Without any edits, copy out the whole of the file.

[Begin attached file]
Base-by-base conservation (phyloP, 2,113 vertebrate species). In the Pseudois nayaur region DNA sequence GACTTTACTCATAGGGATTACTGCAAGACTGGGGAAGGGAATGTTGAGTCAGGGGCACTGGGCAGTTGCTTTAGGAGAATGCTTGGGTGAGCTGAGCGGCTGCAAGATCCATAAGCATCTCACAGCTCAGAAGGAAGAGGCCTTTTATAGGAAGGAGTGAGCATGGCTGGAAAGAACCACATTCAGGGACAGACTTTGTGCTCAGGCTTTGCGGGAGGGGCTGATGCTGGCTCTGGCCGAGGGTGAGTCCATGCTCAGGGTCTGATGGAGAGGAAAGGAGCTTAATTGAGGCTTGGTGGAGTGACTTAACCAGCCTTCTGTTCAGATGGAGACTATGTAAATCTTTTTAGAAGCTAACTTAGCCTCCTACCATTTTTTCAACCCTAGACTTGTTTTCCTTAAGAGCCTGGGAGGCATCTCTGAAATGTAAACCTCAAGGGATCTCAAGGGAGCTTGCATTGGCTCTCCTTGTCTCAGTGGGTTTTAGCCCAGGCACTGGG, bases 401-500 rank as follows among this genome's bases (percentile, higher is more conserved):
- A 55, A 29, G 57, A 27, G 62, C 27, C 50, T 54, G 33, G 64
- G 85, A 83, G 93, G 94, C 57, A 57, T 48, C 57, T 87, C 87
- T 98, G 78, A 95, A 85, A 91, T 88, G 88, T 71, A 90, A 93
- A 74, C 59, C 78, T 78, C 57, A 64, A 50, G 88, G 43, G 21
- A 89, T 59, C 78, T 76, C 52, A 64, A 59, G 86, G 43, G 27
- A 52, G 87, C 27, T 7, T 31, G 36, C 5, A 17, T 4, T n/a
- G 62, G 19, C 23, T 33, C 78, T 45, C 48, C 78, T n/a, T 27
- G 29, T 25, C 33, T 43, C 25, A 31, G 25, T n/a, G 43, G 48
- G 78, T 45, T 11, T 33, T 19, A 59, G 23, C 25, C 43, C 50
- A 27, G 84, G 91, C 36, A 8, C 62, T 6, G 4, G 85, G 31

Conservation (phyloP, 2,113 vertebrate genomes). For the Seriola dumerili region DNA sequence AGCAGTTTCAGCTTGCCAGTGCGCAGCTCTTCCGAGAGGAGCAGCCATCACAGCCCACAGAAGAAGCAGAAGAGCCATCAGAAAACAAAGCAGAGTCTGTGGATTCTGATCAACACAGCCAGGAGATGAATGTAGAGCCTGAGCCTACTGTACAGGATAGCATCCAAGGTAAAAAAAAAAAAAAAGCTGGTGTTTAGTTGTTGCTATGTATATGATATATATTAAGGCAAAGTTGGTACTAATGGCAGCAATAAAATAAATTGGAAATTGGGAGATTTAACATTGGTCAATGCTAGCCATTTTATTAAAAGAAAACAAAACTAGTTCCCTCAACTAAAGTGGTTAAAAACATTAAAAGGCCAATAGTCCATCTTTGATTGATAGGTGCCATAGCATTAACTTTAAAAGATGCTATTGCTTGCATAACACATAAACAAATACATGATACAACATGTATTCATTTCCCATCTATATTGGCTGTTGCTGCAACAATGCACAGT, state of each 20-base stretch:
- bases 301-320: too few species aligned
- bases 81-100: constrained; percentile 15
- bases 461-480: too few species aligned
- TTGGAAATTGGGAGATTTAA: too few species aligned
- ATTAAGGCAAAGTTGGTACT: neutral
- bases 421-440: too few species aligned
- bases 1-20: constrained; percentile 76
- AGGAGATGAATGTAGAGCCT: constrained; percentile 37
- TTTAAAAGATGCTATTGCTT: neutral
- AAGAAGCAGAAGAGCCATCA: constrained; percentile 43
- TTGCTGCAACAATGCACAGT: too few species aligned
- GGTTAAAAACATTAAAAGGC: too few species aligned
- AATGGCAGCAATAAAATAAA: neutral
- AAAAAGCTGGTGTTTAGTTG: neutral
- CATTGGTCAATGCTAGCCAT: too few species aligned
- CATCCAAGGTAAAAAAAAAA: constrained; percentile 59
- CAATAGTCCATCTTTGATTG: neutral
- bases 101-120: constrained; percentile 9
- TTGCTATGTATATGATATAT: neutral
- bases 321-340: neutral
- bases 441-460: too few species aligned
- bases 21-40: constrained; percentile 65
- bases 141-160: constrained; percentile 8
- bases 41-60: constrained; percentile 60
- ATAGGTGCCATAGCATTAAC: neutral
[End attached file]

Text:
Base-by-base conservation (phyloP, 2,113 vertebrate species). In the Pseudois nayaur region DNA sequence GACTTTACTCATAGGGATTACTGCAAGACTGGGGAAGGGAATGTTGAGTCAGGGGCACTGGGCAGTTGCTTTAGGAGAATGCTTGGGTGAGCTGAGCGGCTGCAAGATCCATAAGCATCTCACAGCTCAGAAGGAAGAGGCCTTTTATAGGAAGGAGTGAGCATGGCTGGAAAGAACCACATTCAGGGACAGACTTTGTGCTCAGGCTTTGCGGGAGGGGCTGATGCTGGCTCTGGCCGAGGGTGAGTCCATGCTCAGGGTCTGATGGAGAGGAAAGGAGCTTAATTGAGGCTTGGTGGAGTGACTTAACCAGCCTTCTGTTCAGATGGAGACTATGTAAATCTTTTTAGAAGCTAACTTAGCCTCCTACCATTTTTTCAACCCTAGACTTGTTTTCCTTAAGAGCCTGGGAGGCATCTCTGAAATGTAAACCTCAAGGGATCTCAAGGGAGCTTGCATTGGCTCTCCTTGTCTCAGTGGGTTTTAGCCCAGGCACTGGG, bases 401-500 rank as follows among this genome's bases (percentile, higher is more conserved):
- A 55, A 29, G 57, A 27, G 62, C 27, C 50, T 54, G 33, G 64
- G 85, A 83, G 93, G 94, C 57, A 57, T 48, C 57, T 87, C 87
- T 98, G 78, A 95, A 85, A 91, T 88, G 88, T 71, A 90, A 93
- A 74, C 59, C 78, T 78, C 57, A 64, A 50, G 88, G 43, G 21
- A 89, T 59, C 78, T 76, C 52, A 64, A 59, G 86, G 43, G 27
- A 52, G 87, C 27, T 7, T 31, G 36, C 5, A 17, T 4, T n/a
- G 62, G 19, C 23, T 33, C 78, T 45, C 48, C 78, T n/a, T 27
- G 29, T 25, C 33, T 43, C 25, A 31, G 25, T n/a, G 43, G 48
- G 78, T 45, T 11, T 33, T 19, A 59, G 23, C 25, C 43, C 50
- A 27, G 84, G 91, C 36, A 8, C 62, T 6, G 4, G 85, G 31

Conservation (phyloP, 2,113 vertebrate genomes). For the Seriola dumerili region DNA sequence AGCAGTTTCAGCTTGCCAGTGCGCAGCTCTTCCGAGAGGAGCAGCCATCACAGCCCACAGAAGAAGCAGAAGAGCCATCAGAAAACAAAGCAGAGTCTGTGGATTCTGATCAACACAGCCAGGAGATGAATGTAGAGCCTGAGCCTACTGTACAGGATAGCATCCAAGGTAAAAAAAAAAAAAAAGCTGGTGTTTAGTTGTTGCTATGTATATGATATATATTAAGGCAAAGTTGGTACTAATGGCAGCAATAAAATAAATTGGAAATTGGGAGATTTAACATTGGTCAATGCTAGCCATTTTATTAAAAGAAAACAAAACTAGTTCCCTCAACTAAAGTGGTTAAAAACATTAAAAGGCCAATAGTCCATCTTTGATTGATAGGTGCCATAGCATTAACTTTAAAAGATGCTATTGCTTGCATAACACATAAACAAATACATGATACAACATGTATTCATTTCCCATCTATATTGGCTGTTGCTGCAACAATGCACAGT, state of each 20-base stretch:
- bases 301-320: too few species aligned
- bases 81-100: constrained; percentile 15
- bases 461-480: too few species aligned
- TTGGAAATTGGGAGATTTAA: too few species aligned
- ATTAAGGCAAAGTTGGTACT: neutral
- bases 421-440: too few species aligned
- bases 1-20: constrained; percentile 76
- AGGAGATGAATGTAGAGCCT: constrained; percentile 37
- TTTAAAAGATGCTATTGCTT: neutral
- AAGAAGCAGAAGAGCCATCA: constrained; percentile 43
- TTGCTGCAACAATGCACAGT: too few species aligned
- GGTTAAAAACATTAAAAGGC: too few species aligned
- AATGGCAGCAATAAAATAAA: neutral
- AAAAAGCTGGTGTTTAGTTG: neutral
- CATTGGTCAATGCTAGCCAT: too few species aligned
- CATCCAAGGTAAAAAAAAAA: constrained; percentile 59
- CAATAGTCCATCTTTGATTG: neutral
- bases 101-120: constrained; percentile 9
- TTGCTATGTATATGATATAT: neutral
- bases 321-340: neutral
- bases 441-460: too few species aligned
- bases 21-40: constrained; percentile 65
- bases 141-160: constrained; percentile 8
- bases 41-60: constrained; percentile 60
- ATAGGTGCCATAGCATTAAC: neutral